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Going from Good to Great

Going from bad to good is easy.  Going from good to great is not.

It’s not that going from good to great is so hard, but it’s definitely time-consuming, tedious, and often a little inconvenient.  However, as my friend Robert D. Smith says, “success is built on inconvenience!”

I have a favorite analogy, and you may have heard it before… but bear with me for a minute while I tell the story again.  (I do have a point to make.)

You see, I travel a lot and stay in many hotels. Sometimes I stay in good hotels; sometimes I stay in great hotels!  One day I started thinking about what the difference was between the good hotels and the great hotels, and why the great hotels cost so much more.

The good hotels I stay in are all clean, the beds are comfortable, they have a workspace and a TV, a chair to relax in, and a decent bathroom.  Funny thing is, the great hotels aren’t that different.  In fact, the differences are small things: a mint on the pillow, fat towels, a flat- screen TV, maybe a sofa to sit on instead of a chair, fancier soaps, and in some cases the room is larger with nicer decorations … but nothing is extraordinarily different.

No flying beds, no angels that appear in the middle of the night to sing the “Hallelujah Chorus,” no closets that clean your clothes while you sleep.  The difference between a good hotel and a great hotel is the small things.

Conceptually, it’s the same thing with what you do with your music.  Every one of you reading this can say you have some songs, you can sing or play, you can talk, you move around the stage.  You’re all “good hotel rooms.”  You’re all good music career people.

But what will take you to the next level?  I’m telling you right now, it’s the little things.

Let me give you another analogy a lot of you are probably familiar with.

Let’s say you are recording a song in the studio.  It sounds pretty good, but something is missing — it’s not magical yet.  You spend hours on the part.  Nothing seems to be working.  In fact, you go home after the session a little disappointed because it’s not quite working and it’s taking so long.

Then the next day, you’re back in the studio, tweaking this and that, making minor changes.  You add a harmony part to the chorus.  You drop in a melodic line to a turnaround.  You change the way a verse is phrased or change a keyboard tone.  Gradually the lyric and vocal line come to life, and everyone in the room gets chills.  Now it is magical!

That’s what I’m talking about with your show.  In the studio you have the ability to be objective.  You play your part; you go in and listen.  Then you tweak … tweak again … tweak again.  When it comes to the studio, artists are very anal.  They can spend days and days working on one song alone!  They try different things.  Usually there’s a producer who guides and helps them with ideas.  And ultimately the producer’s job is to know the important things people want on a record, or at least help to discover them.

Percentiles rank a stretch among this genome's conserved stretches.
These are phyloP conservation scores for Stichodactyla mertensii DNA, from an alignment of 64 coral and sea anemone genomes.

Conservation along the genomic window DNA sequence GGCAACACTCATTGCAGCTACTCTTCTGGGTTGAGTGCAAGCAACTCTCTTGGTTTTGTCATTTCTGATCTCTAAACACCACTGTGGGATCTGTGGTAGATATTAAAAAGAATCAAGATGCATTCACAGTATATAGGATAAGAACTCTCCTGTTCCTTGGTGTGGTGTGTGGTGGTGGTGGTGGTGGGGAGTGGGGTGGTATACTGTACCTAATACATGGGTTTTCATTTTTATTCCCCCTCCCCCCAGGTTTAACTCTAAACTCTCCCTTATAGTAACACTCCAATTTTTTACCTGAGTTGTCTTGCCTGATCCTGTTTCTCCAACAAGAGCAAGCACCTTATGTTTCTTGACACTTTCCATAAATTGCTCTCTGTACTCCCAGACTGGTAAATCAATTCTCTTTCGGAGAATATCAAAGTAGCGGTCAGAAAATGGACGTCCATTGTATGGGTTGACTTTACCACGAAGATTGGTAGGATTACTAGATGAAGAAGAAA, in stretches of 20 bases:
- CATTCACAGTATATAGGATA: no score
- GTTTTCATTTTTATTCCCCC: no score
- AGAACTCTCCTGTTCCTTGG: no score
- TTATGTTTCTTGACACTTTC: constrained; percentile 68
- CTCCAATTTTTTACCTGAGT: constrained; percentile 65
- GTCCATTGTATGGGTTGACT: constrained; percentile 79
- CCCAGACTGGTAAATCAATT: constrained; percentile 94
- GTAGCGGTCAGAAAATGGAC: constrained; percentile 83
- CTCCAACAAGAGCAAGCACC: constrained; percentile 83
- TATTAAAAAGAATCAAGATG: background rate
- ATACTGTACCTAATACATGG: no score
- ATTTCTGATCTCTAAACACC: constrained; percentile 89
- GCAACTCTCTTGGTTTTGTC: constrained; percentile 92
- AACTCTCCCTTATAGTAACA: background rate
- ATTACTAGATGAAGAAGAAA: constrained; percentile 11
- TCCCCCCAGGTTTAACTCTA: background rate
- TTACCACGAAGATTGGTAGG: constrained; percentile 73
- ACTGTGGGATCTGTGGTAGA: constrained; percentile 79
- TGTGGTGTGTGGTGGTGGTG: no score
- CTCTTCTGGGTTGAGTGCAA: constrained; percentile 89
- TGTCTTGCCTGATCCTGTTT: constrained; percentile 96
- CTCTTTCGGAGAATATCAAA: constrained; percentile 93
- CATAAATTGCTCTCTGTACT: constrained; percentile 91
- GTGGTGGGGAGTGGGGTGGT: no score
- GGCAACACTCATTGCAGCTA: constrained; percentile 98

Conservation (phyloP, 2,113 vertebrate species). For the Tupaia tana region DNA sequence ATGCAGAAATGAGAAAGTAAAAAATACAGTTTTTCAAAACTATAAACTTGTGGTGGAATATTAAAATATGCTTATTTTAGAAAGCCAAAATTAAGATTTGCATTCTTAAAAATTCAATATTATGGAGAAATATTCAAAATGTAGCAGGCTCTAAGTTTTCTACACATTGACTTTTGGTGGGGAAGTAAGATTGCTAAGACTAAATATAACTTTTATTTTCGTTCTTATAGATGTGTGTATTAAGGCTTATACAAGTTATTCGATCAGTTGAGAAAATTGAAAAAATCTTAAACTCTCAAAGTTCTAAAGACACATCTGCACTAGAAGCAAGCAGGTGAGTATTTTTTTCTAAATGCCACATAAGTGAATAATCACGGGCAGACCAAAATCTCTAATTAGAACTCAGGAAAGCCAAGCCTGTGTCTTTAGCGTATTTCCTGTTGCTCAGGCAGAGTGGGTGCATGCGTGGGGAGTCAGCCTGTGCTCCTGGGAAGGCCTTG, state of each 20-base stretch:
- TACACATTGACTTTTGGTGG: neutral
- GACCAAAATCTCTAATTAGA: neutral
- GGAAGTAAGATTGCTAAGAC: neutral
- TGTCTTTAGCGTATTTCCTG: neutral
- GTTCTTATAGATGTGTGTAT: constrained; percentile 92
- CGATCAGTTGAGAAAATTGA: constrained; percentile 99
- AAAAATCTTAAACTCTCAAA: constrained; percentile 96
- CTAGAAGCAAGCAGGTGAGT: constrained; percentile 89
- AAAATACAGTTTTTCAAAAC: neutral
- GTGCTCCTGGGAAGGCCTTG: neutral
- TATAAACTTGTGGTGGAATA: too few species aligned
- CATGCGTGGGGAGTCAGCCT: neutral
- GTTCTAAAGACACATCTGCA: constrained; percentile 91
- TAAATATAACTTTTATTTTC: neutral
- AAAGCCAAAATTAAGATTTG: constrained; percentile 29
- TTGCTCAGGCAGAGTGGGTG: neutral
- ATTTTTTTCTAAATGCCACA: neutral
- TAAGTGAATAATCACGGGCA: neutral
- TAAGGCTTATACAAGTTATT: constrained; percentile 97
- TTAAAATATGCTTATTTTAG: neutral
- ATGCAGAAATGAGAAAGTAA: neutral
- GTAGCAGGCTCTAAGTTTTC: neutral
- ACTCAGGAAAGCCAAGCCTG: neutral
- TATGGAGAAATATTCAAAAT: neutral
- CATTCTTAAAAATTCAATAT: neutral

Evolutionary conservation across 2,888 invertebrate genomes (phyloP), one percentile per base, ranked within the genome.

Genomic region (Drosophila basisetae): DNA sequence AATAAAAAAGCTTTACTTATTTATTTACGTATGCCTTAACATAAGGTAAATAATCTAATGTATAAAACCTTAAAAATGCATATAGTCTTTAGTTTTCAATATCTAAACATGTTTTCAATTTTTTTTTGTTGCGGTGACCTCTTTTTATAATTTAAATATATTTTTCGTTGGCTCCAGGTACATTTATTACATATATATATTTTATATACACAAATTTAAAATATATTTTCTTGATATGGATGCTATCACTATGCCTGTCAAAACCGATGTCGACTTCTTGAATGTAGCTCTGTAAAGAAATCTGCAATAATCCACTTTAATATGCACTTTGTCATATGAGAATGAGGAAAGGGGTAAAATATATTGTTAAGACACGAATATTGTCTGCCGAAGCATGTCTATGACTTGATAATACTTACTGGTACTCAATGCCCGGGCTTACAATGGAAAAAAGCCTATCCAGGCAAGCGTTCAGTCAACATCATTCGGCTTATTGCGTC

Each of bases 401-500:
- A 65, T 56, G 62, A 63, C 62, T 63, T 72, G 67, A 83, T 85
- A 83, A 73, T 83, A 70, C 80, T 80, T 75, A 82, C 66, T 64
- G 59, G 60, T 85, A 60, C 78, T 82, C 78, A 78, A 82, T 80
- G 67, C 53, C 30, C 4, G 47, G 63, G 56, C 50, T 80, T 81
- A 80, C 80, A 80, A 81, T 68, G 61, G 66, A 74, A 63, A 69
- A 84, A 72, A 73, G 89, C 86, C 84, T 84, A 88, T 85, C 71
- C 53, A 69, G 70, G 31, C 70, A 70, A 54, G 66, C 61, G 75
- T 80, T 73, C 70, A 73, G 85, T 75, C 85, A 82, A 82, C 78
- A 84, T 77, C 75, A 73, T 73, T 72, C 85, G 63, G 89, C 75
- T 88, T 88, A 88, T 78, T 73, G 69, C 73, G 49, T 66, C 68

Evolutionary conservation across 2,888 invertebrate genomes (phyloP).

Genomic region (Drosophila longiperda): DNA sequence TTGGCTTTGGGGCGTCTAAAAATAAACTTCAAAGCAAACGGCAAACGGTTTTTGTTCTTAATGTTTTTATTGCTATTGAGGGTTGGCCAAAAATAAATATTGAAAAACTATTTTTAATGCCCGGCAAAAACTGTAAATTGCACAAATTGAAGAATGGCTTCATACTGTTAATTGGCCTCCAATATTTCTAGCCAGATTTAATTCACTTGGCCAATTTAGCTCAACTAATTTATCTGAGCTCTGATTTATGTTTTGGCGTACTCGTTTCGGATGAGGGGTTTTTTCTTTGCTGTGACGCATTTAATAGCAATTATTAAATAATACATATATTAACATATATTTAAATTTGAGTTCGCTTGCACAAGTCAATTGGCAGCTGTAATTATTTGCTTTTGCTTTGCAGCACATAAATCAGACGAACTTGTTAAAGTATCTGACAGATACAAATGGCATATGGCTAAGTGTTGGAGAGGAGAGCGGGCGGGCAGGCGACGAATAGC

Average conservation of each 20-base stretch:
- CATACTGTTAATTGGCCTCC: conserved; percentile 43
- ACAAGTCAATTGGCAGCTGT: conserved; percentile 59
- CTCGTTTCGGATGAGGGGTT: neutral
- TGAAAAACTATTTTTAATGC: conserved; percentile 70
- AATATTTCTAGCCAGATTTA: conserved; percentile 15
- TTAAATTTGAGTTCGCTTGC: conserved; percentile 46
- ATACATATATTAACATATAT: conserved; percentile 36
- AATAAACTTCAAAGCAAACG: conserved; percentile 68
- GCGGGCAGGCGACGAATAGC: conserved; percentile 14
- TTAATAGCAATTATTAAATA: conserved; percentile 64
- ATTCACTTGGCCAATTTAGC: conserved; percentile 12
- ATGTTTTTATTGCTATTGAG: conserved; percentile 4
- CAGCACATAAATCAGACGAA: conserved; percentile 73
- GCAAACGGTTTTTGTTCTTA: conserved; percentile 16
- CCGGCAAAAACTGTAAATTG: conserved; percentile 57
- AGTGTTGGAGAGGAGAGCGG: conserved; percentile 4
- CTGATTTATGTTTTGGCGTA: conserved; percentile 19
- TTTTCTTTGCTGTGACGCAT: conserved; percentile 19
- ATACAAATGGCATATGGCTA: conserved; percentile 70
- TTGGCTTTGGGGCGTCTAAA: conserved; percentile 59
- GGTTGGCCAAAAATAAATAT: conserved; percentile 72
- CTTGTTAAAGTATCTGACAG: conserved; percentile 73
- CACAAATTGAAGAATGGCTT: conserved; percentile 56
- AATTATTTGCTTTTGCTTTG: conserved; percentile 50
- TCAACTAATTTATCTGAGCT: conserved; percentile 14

In dealing with your show, these small things can make a big difference, too.  They may seem like tedious steps: learning the fundamentals of performance, knowing how to walk onstage, what zone communication is, how to balance the stage, how to speak to an audience.  But I promise you, these things will make a big difference in your show.

So don’t be OK with just being good… be a great artist onstage because you’ve done the work to make it a 5-star show!

 

Tom Jackson

Tom is uniquely talented and skilled at transforming an artist's live show into a magical experience for the audience; helping artists at every level create a live show that is engaging and memorable, teaching them to exceed their audiences' expectations and to create fans for life. Tom has taught indie and major artists of every genre. He has worked with Taylor Swift, Le Crae, Home Free, The Tenors, Shawn Mendes, The Band Perry, Francesca Battistelli, Jars of Clay, & many more. Tom also teaches at colleges, conferences and events worldwide.

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Greenroom Comments

  1. Great Analogy Tom, I can certainly relate to that as I find myself if differnt hotels on a weekly basis.
    It’s also in restaurants, most are fundamentallythe same but that little extra genuine attention from the waiter, the lighting, even the font of the menu make a difference from, ‘WTF’ to ‘OMG’.
    Have to say after reading your book and watching your training Iam always looking for ways I can make my performance better and it’s alsways in the details.
    Off stage is as important as on stage too.
    Learning the venue managers, bar staff and door securities name, thanking them over the mic, being early for soundchecks and bringing a positive can do attitude with you instead of a posturing Rock Star attitude also helps to create a good ambience as well as increasing your chances of getting rebooked.
    Keep up the good work Tom, you’re an inspiration to all of us live performers!
    Best,
    Spence

  2. We have had the pleasure of watching you and Amy work with groups at The Objective and have taken A LOT away from that. I would like to see more on “stage chatter” however. What takes that component from good to great?
    LOVE your newsletter by the way!

  3. Thank you so much for the “visual”! I totally agree! Makes sense! Yes, hard work! Love your tips. Look forward to getting back into creative mode soon. God bless you and sure do hope you are feeling better.

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